33s PC interface



#6

My plan:


Using a PC-interface, one might be able to load programs into the 33s, and read them back into the PC. One might also be able to program "unprogrammable" keystrokes like the "GTO .nnn".
If the goal is oonly to load and store programs, and not entering calculations from the PC, it shouldn't be too hard to modify the 33s.


Necessary modifications:
We want to read and change the contents of the ram, so there is a need to propagate the pins of the ram-chip to the outside of the case. Depending on the type (serial/parallel), it means soldering 5 to 27 wires to the ram-chip.


The 33s could then be plugged into the interface ( consisting of a microcontroller or some logic-chips ) that is connected to the PC.


What I have to do:

1. buy a 33s

2. open it and identify the ram-chip

3. solder the wires

4. build the interface

5. analyse the way programs and variables are stored

6. write a compiler/decompiler


Since one is not able to read the ROM, this should be perfectly legal.

Any help is appreciated! I would like to hear some comments about my plan, too! Klaus


#7

Quote:
2. open it and identify the ram-chip

It's a commodity 32K SRAM, nothing special

Quote:
it means soldering 5 to 27 wires to the ram-chip [...]
3. solder the wires

That's going to be the tricky part. It's a bare die under a blob of epoxy. If you're lucky, you might be able to get at the traces that connect it to the Sunplus processor, but it's quite likely that some of those traces will be on the wrong side of the PCB.

Quote:
Since one is not able to read the ROM, this should be perfectly legal.

If it was able to read the ROM, it would still be perfectly legal. At least in the US; maybe there are some strange laws in other countries, though usually the US is just about the worst as far as ridiculous "intellectual property" laws (e.g., DMCA).

#8

Quote:
5. analyse the way programs and variables are stored

The variables might simply be stored in the on-board RAM of the Sunplus processor. Programs and equations must be in the separate RAM chip, though.

#9

Klaus,

I am interested to know more! Being able to backup programs would be very convenient.

Especially the prospect of being able to create new recongnizable commands like GTOXYYYY !

Eric


#10

Come on guys... Just buy a calc that has the capabilities you want.... These discussions can verge on the absurd....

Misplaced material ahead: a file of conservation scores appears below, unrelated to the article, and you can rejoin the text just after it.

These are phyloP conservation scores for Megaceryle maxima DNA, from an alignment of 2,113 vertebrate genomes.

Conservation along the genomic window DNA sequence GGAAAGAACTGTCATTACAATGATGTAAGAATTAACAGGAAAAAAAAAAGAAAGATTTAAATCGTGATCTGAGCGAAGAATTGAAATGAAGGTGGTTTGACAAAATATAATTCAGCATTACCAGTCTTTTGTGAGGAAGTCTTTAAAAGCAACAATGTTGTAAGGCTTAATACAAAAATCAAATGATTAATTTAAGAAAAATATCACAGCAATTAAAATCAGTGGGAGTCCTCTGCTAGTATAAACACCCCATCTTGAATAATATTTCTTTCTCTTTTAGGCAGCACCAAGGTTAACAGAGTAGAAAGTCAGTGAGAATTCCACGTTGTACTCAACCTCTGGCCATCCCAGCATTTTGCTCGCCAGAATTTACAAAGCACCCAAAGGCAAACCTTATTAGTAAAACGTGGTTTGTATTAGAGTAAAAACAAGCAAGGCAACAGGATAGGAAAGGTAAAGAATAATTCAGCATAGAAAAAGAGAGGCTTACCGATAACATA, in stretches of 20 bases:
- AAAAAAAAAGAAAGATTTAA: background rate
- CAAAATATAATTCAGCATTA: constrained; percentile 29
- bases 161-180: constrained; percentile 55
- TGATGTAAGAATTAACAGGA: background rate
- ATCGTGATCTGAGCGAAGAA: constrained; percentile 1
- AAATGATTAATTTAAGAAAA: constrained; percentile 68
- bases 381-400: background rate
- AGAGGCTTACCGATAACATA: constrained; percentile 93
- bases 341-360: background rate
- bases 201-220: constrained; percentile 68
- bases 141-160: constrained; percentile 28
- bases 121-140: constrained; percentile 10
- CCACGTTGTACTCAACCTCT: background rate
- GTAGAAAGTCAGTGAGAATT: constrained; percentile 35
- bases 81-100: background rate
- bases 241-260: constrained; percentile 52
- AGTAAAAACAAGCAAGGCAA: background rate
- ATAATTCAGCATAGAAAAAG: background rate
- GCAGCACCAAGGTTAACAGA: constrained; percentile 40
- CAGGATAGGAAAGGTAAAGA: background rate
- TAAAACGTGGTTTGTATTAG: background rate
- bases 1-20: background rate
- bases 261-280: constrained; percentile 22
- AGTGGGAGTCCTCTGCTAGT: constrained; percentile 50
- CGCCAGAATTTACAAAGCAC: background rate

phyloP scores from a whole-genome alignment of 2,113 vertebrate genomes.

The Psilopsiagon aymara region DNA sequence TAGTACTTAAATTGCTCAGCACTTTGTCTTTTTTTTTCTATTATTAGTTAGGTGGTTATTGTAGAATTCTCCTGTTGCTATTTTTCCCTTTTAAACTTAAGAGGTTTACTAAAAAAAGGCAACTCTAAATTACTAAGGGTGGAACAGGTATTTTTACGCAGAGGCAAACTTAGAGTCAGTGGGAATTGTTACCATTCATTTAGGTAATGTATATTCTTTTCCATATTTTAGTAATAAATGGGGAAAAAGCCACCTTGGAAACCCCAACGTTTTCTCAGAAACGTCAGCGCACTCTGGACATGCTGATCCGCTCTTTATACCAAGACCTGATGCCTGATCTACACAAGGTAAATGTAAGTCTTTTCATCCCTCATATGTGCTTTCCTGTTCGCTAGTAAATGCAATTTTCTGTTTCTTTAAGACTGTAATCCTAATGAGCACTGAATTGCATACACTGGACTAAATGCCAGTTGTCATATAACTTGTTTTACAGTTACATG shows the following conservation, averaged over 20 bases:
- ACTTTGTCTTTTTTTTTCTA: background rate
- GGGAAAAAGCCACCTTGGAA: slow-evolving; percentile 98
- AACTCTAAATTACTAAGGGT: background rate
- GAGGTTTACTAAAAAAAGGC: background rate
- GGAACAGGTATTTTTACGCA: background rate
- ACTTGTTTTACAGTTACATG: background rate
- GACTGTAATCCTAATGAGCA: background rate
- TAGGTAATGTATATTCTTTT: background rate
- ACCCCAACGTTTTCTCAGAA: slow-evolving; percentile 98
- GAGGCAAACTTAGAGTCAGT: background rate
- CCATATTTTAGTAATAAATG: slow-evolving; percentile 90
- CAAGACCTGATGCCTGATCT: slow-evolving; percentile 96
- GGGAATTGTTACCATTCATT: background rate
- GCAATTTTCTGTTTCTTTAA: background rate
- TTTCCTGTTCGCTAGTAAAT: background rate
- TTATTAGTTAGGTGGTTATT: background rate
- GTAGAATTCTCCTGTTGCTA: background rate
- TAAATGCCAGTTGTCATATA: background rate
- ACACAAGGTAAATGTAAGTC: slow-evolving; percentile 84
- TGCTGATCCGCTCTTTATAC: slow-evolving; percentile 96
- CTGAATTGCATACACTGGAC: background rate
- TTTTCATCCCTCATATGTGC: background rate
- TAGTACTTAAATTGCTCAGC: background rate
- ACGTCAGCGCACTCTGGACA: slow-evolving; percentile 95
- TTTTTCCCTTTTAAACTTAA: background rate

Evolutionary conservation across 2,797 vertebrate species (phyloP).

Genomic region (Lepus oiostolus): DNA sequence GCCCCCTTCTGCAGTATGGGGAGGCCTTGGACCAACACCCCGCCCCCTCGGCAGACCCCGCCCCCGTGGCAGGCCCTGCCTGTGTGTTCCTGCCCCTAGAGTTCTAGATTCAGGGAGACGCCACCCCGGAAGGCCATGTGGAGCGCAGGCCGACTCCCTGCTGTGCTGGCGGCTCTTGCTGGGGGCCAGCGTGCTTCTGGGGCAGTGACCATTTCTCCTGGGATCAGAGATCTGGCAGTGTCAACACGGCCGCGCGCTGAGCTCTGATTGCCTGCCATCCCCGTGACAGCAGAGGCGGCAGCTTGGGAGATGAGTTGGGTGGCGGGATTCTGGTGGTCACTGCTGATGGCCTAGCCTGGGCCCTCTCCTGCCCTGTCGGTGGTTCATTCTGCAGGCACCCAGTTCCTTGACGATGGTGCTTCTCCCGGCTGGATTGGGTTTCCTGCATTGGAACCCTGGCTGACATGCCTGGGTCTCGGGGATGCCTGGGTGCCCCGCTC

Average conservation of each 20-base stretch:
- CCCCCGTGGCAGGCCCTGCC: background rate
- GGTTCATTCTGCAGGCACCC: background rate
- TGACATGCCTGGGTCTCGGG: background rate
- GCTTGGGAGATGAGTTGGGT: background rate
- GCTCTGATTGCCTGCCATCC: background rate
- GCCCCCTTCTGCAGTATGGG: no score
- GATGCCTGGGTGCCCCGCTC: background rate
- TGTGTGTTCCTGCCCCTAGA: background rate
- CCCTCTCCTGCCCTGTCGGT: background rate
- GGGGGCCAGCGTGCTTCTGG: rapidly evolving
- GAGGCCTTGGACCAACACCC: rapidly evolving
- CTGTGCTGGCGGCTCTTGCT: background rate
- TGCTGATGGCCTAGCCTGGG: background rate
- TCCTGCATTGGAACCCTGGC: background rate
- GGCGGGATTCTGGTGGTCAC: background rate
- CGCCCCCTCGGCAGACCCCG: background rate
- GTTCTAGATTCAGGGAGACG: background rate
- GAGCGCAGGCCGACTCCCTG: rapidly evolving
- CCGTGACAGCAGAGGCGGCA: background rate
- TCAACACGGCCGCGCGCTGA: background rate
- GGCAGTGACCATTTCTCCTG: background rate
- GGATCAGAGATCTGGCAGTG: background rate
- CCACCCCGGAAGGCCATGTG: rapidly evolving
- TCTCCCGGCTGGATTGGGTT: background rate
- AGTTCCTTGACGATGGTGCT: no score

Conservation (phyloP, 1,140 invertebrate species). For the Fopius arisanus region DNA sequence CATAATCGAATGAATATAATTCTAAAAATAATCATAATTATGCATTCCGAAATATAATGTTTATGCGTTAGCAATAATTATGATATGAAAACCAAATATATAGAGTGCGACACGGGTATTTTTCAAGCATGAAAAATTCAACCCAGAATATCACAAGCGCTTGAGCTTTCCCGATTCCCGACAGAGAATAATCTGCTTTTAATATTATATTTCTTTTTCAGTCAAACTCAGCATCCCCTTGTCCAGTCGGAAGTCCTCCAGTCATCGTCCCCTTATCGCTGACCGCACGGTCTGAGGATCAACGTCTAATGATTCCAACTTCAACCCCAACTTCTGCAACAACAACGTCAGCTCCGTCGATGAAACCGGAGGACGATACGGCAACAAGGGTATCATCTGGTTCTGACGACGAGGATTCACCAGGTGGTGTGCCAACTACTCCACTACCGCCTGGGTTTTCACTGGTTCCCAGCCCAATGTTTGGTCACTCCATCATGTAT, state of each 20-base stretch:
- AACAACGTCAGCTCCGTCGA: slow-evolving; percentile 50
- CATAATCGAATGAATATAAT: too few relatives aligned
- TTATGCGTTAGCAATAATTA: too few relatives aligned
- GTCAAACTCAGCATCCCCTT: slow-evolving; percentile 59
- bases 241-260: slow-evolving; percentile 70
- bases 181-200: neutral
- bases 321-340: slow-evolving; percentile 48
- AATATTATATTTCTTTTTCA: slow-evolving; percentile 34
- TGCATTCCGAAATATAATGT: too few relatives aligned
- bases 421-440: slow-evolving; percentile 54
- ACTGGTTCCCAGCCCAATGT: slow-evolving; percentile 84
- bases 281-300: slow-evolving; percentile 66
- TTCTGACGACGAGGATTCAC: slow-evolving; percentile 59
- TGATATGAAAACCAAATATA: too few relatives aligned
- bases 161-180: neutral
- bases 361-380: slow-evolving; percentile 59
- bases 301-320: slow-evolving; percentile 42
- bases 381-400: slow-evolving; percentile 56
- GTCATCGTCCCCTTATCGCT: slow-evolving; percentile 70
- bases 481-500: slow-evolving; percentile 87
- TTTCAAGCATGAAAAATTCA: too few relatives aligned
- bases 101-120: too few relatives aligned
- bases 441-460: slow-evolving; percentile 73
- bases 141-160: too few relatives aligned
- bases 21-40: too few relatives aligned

Sorry if my comments offend you, I am sure some see your efforts as noble...


#11

Only the Hp41c series has what these fellows want: A pocket calculator with I/O.

The 42s holds the most promise in that perhaps a boot up program could be keyed in and then the serial I/O capabilities could be tapped into. There is no POCKET calculator today that does what they want. Sure, there are plenty of graphics and for many people this is fine (must be most people, else we should have a pocket solution by now). I suspect PDA's will invade this sector and satisfy (perhaps wrong word, but fill this niche) 90% of this market, leaving to few customers for a real pocket calculator to be worth marketing.

I am planning on returning to my Hp42s after using my Hp33s as soon as I can. It isn't that the Hp33s is bad, it is actually quite good (for what it is). And it does address the shortcomings of the Hp32s (insufficient memory). But it doesn't compare in real number crunching ability to a 42s. But for 90+% of the RPN calculator crowd, it is sufficient. For the rest of us, well, we aren't worth the extra $0.50 in material (I/O port, and long variable names and other software issues) to pursue. As far as Hp (or Ti, or Casio, or Sharp) is concerned, the high end pocket calculator geek can be satisfied with a new PDA. We will adapt, is their belief (I don't believe this to be true, as a calculator is the perfect tool for napkin or other on the fly engineering). Many engineers have abandoned this philosphy and the Business model certainly discourages this.


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